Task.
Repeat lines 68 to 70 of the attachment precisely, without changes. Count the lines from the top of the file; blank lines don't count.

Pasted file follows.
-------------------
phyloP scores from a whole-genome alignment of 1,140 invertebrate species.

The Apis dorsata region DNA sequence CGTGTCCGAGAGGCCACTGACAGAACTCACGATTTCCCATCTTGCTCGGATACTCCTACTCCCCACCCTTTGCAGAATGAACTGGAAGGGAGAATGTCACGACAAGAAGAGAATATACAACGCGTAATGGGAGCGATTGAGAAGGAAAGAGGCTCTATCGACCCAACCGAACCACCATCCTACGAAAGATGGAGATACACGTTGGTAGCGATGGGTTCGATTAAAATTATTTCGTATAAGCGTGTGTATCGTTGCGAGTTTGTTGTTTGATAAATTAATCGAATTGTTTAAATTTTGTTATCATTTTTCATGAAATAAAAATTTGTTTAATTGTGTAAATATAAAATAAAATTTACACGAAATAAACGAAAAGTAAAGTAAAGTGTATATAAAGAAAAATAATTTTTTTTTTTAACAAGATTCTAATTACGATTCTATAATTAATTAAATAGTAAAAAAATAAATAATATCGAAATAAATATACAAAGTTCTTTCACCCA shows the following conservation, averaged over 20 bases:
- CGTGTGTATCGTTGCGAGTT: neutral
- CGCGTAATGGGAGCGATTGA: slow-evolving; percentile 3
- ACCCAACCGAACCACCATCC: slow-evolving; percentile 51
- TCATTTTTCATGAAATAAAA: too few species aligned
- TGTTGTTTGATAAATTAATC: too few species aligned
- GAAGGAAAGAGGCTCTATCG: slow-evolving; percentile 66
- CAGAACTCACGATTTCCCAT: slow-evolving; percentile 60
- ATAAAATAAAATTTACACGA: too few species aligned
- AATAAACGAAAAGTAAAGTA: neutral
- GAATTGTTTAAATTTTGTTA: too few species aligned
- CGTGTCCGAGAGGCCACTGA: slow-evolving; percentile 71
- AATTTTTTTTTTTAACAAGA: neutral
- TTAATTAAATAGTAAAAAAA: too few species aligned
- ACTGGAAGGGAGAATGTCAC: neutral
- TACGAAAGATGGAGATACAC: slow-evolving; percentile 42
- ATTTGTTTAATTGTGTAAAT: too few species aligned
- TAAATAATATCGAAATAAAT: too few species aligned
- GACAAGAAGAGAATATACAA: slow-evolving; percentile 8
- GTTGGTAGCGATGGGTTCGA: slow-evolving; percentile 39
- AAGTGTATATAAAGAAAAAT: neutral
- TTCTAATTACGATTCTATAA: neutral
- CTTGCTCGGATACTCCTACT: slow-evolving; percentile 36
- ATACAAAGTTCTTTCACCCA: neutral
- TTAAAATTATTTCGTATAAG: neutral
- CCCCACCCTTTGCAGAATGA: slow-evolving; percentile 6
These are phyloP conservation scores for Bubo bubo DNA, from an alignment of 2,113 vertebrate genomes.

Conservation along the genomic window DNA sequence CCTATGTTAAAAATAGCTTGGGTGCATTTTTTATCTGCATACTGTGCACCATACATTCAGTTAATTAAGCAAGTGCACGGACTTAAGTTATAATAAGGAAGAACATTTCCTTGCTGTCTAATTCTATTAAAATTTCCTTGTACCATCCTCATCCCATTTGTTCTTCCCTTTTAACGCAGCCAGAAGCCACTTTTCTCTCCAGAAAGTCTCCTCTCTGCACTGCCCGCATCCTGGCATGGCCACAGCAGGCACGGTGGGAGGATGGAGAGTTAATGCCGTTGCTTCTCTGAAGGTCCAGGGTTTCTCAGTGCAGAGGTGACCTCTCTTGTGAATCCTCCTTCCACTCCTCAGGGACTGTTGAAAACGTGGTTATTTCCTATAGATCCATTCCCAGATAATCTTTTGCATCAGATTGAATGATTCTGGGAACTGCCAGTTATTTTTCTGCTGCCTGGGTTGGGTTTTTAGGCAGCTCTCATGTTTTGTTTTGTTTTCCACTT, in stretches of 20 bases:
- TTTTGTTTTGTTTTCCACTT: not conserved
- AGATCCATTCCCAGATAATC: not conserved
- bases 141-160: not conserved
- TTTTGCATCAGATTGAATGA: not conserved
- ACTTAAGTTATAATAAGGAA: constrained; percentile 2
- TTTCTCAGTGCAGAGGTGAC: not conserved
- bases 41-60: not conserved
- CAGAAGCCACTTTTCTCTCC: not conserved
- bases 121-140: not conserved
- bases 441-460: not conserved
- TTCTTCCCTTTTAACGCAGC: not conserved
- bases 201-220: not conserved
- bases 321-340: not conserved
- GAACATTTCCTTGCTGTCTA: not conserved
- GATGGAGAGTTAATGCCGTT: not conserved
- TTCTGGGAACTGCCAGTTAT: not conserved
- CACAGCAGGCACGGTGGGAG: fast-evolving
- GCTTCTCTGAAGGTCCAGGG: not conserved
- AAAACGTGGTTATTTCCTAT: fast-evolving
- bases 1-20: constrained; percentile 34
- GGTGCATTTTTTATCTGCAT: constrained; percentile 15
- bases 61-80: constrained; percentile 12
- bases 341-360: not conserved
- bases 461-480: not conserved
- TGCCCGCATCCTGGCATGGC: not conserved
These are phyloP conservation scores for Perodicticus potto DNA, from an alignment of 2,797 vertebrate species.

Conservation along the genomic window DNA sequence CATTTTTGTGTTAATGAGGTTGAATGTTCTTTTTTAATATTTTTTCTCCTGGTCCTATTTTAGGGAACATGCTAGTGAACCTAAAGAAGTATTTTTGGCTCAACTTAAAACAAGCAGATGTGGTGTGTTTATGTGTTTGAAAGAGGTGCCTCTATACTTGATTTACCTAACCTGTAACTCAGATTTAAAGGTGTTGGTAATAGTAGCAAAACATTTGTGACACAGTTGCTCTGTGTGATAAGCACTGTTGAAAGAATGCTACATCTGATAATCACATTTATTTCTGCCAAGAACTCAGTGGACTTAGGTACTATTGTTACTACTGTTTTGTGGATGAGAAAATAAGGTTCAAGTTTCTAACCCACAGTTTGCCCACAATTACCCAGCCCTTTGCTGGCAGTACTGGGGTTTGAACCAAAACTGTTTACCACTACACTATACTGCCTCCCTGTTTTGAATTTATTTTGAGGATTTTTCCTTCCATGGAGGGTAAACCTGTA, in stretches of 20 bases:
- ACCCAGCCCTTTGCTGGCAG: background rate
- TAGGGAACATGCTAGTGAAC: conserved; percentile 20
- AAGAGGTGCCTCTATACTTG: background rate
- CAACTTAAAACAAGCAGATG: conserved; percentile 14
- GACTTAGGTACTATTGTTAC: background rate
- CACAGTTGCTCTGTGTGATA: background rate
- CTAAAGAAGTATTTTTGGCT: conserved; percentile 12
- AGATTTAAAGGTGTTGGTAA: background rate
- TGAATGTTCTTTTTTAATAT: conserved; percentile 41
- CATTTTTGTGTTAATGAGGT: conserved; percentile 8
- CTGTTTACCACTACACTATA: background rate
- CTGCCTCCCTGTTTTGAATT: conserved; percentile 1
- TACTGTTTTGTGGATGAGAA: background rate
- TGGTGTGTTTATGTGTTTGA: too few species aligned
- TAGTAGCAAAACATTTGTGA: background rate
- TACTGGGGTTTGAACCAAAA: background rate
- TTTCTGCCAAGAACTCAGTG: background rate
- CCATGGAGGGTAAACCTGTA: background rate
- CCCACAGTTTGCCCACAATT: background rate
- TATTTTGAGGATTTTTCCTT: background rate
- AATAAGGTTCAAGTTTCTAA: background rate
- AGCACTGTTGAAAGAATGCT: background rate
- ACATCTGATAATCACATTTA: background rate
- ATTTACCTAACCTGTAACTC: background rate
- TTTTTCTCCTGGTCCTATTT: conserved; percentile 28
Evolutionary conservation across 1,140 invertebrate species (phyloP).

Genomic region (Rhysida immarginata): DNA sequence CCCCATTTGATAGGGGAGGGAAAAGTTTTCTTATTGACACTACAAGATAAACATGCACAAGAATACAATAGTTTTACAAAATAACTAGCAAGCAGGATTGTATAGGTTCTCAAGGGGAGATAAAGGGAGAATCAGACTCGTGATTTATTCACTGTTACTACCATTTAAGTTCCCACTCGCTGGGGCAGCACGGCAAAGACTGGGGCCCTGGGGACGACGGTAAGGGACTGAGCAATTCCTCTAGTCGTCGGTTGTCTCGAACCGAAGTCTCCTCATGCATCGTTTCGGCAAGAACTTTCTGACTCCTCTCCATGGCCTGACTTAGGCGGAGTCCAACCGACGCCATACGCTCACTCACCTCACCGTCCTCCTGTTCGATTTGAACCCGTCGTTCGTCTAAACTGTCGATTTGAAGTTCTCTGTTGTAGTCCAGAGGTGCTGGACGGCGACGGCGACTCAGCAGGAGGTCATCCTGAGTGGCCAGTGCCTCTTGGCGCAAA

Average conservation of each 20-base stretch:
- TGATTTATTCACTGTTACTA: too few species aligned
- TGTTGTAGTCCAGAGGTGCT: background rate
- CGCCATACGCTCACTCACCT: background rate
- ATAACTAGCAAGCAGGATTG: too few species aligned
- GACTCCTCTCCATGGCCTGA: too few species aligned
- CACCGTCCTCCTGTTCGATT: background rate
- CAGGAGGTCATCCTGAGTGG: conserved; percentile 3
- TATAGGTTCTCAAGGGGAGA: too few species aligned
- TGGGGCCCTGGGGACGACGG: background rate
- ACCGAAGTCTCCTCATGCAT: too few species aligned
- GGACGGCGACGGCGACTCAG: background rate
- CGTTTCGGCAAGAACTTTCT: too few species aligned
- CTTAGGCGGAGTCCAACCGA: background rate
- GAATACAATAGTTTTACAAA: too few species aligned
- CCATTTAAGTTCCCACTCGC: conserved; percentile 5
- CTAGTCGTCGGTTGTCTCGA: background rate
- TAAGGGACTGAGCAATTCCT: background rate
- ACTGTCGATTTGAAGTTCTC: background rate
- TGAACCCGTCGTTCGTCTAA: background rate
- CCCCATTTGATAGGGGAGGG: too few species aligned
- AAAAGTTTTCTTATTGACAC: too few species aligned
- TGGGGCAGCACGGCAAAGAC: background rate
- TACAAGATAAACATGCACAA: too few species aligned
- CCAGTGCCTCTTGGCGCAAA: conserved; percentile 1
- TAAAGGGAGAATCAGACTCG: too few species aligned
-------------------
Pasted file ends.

- CTGCCTCCCTGTTTTGAATT: conserved; percentile 1
- TACTGTTTTGTGGATGAGAA: background rate
- TGGTGTGTTTATGTGTTTGA: too few species aligned